In such matters there lurked an innate predisposition in favor of the status quo, as long as it appeared benign. The draft of Fiona’s judgment was twenty-one pages long, spread in a wide fan facedown on the floor, waiting for her to take it up, a sheet at a time, to mark with soft pencil.

No sound from the bedroom, nothing but the susurrus of traffic gliding through the rain. She resented the way she was listening out for him, her attention poised, holding its breath, for the creak of the door or a floorboard. Wanting it,  dreading it.

Among fellow judges, Fiona Maye was praised, even in her absence, for crisp prose, almost ironic, almost warm, and for the compact terms in which she laid out a dispute. The Lord Chief Justice himself was heard to observe of her in a murmured aside at lunch, “Godly distance, devilish understanding, and still beautiful.” Her own view was that with each passing year she inclined a little more to an exactitude some might have called pedantry, to the unassailable  definition that might pass one day into frequent citation, like Hoffmann in Piglowska v. Piglowski, or Bingham or Ward or the indispensable Scarman, all of whom she had made use of here. Here being the limp, unperused first page hanging from her fingers. Was her life about to change? Were learned friends soon to be murmuring in awe over lunch here, or in Lincoln’s or Inner or Middle Temple, And then she threw him out? Out of the delightful Gray’s Inn flat, where she would sit alone until at last the rent, or the years, mounting like the sullen tidal Thames, swept her out too?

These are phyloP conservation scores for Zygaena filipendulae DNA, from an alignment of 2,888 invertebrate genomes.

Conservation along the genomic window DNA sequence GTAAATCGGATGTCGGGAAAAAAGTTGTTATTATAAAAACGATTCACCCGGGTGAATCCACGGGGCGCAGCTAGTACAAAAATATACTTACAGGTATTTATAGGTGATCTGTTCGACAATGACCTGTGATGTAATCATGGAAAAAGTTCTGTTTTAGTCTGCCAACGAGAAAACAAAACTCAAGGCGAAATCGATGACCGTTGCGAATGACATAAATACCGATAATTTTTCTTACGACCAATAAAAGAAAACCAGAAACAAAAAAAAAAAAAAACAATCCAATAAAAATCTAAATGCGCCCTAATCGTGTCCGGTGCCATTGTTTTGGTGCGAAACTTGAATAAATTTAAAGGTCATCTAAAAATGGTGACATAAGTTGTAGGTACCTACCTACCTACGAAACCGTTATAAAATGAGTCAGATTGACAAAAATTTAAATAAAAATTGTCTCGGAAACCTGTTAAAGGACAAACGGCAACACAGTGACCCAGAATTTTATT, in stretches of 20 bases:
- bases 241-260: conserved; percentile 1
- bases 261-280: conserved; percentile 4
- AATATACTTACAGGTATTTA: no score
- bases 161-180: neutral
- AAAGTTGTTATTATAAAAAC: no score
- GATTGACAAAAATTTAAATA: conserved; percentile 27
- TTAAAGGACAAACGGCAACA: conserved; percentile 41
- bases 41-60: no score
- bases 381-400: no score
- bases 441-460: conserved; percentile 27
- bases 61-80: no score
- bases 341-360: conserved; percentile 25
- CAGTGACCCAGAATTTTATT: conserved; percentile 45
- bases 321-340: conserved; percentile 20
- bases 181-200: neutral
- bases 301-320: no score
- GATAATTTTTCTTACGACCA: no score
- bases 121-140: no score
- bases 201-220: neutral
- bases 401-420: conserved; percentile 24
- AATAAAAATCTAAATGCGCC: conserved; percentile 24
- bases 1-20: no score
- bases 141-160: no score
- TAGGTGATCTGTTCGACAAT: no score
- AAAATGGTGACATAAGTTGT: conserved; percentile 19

Back to her business. Section one: “Background.” After routine observations about the family’s living arrangements, about residence of the children and contact with the father, she described in a separate paragraph the Haredi community, and how within it religious practice was a total way of life. The distinction between what was rendered to Caesar and what to God was meaningless, much as it was for observant Muslims. Her pencil hovered. To cast Muslim and Jew as one, might that seem unnecessary or provocative, at least to the father? Only if he was unreasonable, and she thought he was not. Stet.